“He began by raising the concern of the American people of Russian interference in the 2016 election. He pressed him more than once,” Secretary of State Rex Tillerson said at his press conference. Indeed, it looks like both sides acknowledge harmful activity or at least Russia’s capacity to do harm in this department. But after the Hamburg meeting, the conversation has shifted from being about ultimatums to agreeing rules.
Talk of returning Russian diplomatic compounds in the United States that were shut down under the Obama presidency did not come to anything. But the two parties did agree to speed up the appointments of new ambassadors, who could address issues such as this one.
Of course, all these agreements fall short of the major deal with Russia discussed after Trump’s victory. But they showed that it was not merely a perfunctory meeting, as many had conceived of it before the summit.
The problem with a major deal between Putin and Trump continues to be that they have nothing of equal value to trade. There are many things Russia wants from the United States: lifting of economic sanctions; unofficial recognition of Russian sovereignty over Crimea and resumption of international business operations there; resolution of the Ukraine conflict, including federalization of Ukraine; treating Russia as an equal partner independently fighting the war against Islamic terrorism in the Middle East rather than just as a potential member of the Western coalition. In the long run, Russia wants the United States to refrain from interfering in its domestic affairs and would also like to play a greater role on the international stage.
But what can Moscow offer in return? So far, it would be hard to find goals that the United States can’t achieve without Russia, apart from resolving the crises that Russia itself helped to create. In fact, pressure might work better than negotiations in this case.
Trump finds himself in a classical trap that haunts American pragmatists. It’s easier to get Russia to cooperate if you put less pressure on it, but putting less pressure on Russia is interpreted as giving that country what it wants. This is how the Russian leadership may see it too: less pressure means a vote of assent on Russia’s behavior toward its neighbors.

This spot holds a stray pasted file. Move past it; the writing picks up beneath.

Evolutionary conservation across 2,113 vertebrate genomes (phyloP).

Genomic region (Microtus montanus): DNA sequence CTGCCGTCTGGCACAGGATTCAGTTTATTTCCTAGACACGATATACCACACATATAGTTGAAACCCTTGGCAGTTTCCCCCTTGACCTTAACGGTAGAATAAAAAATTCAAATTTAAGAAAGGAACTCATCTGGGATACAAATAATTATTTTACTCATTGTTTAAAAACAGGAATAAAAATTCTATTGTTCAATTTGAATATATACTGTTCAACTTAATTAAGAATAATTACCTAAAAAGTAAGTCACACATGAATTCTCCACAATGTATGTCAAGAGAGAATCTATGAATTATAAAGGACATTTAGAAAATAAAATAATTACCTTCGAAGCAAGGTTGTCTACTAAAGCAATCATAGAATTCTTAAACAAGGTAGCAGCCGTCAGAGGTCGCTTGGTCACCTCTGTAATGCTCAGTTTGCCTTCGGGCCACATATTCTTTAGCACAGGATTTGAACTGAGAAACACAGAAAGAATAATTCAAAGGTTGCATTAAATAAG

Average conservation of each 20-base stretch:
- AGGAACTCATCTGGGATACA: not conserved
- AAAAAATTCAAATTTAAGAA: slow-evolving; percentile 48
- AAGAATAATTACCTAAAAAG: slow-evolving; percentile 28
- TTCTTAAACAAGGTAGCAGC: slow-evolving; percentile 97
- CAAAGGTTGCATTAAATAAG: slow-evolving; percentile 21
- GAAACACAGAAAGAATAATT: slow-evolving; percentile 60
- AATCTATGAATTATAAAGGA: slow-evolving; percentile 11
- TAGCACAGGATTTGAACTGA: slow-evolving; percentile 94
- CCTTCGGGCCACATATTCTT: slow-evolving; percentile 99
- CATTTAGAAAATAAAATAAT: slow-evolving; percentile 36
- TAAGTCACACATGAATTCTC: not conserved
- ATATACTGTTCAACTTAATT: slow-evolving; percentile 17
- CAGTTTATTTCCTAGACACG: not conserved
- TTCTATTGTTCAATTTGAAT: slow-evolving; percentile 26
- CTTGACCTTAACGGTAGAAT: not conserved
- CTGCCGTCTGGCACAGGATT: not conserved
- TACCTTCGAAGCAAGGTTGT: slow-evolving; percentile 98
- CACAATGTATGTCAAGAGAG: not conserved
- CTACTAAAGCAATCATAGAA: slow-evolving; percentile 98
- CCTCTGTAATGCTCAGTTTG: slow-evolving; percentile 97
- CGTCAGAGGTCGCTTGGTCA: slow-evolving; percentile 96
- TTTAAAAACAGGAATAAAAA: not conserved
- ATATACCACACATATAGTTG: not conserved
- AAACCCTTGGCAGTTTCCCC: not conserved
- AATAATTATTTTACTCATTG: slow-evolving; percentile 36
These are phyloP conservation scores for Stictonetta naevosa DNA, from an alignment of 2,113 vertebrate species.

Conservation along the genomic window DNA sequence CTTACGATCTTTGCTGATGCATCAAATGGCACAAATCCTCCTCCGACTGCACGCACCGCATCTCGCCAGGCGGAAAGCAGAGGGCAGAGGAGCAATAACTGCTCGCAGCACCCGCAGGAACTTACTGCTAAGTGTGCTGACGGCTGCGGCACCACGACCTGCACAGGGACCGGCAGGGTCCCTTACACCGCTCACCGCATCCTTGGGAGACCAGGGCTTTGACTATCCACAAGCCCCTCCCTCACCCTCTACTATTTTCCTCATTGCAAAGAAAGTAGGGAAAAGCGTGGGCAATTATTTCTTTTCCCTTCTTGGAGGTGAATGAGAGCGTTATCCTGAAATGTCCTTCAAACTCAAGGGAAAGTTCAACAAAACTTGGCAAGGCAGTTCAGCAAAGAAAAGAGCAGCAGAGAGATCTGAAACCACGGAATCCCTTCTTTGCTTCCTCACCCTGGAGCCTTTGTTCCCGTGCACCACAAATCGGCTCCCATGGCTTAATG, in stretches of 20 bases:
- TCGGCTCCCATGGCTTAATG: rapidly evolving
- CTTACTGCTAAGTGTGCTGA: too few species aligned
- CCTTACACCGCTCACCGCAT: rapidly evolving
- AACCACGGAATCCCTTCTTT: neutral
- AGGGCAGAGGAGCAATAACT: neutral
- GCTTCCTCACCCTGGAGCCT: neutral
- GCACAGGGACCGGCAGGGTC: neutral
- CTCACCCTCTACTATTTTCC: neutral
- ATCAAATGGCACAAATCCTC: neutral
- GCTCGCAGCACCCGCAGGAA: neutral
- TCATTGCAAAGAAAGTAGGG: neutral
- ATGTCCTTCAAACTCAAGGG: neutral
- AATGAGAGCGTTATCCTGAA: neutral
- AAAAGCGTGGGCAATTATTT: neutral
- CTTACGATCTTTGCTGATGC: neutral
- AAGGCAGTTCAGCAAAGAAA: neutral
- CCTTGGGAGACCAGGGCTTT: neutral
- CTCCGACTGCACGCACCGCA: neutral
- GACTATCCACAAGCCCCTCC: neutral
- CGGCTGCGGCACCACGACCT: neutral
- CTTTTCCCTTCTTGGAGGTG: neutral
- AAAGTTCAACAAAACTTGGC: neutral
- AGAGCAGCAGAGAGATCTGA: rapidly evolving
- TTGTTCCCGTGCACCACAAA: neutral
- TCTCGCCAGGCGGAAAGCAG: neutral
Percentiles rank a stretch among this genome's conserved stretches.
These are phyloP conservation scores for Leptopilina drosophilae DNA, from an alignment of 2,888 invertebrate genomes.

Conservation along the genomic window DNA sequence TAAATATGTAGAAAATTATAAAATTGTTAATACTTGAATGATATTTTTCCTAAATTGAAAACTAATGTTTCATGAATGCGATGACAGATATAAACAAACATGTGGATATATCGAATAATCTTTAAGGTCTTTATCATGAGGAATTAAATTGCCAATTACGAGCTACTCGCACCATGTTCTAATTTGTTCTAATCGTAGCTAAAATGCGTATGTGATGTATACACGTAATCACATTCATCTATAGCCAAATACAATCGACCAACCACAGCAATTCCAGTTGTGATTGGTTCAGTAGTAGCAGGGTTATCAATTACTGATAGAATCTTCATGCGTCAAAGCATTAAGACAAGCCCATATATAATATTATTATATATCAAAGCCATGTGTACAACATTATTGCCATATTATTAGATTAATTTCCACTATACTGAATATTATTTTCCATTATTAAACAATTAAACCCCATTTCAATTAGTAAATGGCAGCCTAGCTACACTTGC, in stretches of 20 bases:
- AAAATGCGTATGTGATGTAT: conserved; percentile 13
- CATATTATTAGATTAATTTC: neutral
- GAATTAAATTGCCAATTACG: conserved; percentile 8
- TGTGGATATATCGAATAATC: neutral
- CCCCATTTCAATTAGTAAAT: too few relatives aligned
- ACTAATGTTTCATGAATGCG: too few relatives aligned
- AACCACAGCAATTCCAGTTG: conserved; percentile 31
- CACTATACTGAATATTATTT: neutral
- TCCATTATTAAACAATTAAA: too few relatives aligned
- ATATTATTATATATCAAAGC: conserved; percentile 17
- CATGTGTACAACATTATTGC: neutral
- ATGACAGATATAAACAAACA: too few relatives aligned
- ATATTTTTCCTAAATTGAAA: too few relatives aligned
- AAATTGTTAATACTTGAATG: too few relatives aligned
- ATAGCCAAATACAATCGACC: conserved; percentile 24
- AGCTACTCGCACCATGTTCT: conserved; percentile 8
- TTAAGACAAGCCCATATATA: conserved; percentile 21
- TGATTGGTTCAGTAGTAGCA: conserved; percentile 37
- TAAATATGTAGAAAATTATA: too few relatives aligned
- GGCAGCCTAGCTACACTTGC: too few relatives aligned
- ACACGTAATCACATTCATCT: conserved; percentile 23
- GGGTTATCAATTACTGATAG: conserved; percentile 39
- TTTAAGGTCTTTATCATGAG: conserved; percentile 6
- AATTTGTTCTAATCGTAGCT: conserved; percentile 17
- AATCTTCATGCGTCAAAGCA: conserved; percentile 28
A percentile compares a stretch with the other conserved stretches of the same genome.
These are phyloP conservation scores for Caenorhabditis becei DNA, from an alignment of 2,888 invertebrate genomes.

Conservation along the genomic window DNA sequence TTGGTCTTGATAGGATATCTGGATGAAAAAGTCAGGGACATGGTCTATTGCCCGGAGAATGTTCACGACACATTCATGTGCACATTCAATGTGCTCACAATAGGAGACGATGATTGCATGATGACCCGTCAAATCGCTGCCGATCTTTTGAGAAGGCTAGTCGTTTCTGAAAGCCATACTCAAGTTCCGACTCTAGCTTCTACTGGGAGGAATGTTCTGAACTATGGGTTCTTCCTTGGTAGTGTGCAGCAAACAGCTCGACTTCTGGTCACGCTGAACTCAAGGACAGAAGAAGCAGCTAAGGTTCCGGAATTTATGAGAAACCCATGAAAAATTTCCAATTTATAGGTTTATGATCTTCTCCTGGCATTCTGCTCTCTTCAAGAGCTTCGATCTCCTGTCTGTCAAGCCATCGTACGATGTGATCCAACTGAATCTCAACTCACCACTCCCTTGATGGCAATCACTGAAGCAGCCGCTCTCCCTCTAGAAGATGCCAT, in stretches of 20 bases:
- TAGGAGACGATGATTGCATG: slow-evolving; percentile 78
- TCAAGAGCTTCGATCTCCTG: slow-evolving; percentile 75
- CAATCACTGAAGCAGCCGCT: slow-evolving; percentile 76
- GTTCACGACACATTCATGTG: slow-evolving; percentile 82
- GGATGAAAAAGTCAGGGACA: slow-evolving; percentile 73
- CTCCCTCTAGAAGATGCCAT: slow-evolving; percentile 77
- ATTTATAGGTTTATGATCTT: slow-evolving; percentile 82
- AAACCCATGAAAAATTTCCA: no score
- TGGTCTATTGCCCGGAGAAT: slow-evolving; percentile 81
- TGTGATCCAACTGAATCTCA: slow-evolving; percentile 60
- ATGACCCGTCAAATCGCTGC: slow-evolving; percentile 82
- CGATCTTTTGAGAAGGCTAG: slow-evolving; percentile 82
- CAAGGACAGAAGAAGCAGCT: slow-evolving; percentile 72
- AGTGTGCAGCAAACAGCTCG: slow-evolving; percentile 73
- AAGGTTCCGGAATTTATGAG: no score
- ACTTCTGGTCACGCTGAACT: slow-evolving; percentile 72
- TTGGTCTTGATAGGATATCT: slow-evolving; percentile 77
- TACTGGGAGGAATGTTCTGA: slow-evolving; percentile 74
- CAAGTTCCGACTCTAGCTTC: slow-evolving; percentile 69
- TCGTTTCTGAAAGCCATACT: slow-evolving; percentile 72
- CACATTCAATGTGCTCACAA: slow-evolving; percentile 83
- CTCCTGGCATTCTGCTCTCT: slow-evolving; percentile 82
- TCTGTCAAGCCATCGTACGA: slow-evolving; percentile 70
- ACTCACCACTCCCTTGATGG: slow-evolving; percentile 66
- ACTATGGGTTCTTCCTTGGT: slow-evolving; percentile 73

But there is a simple way out of the trap. The United States should stop automatically seeing any Russian proposal as destructive. This response does require some personal courage, just like anything unpopular with the American establishment or voters.
Paradoxically, the current situation of almost Cold War–style confrontation may help foster this response. The alternative doesn’t offer much variety: an eye for an eye, a tooth for a tooth. So now that Russia is again seen as a global adversary, the United States may want to seek some form of agreement with it.
In fact, if Russia is as powerful and dangerous as it has been portrayed in recent months, no specific agreements are necessary. Just reducing tensions in dealing with such a terrible enemy that can wreak havoc both internationally and within the United States would be considered a success. Nobody wants to live in a hostile environment—be it businesses or ordinary voters. Even without doing any specific deals, simply removing a threat is already a gift to one’s own country and the world.
Carnegie does not take institutional positions on public policy issues; the views represented herein are those of the author(s) and do not necessarily reflect the views of Carnegie, its staff, or its trustees.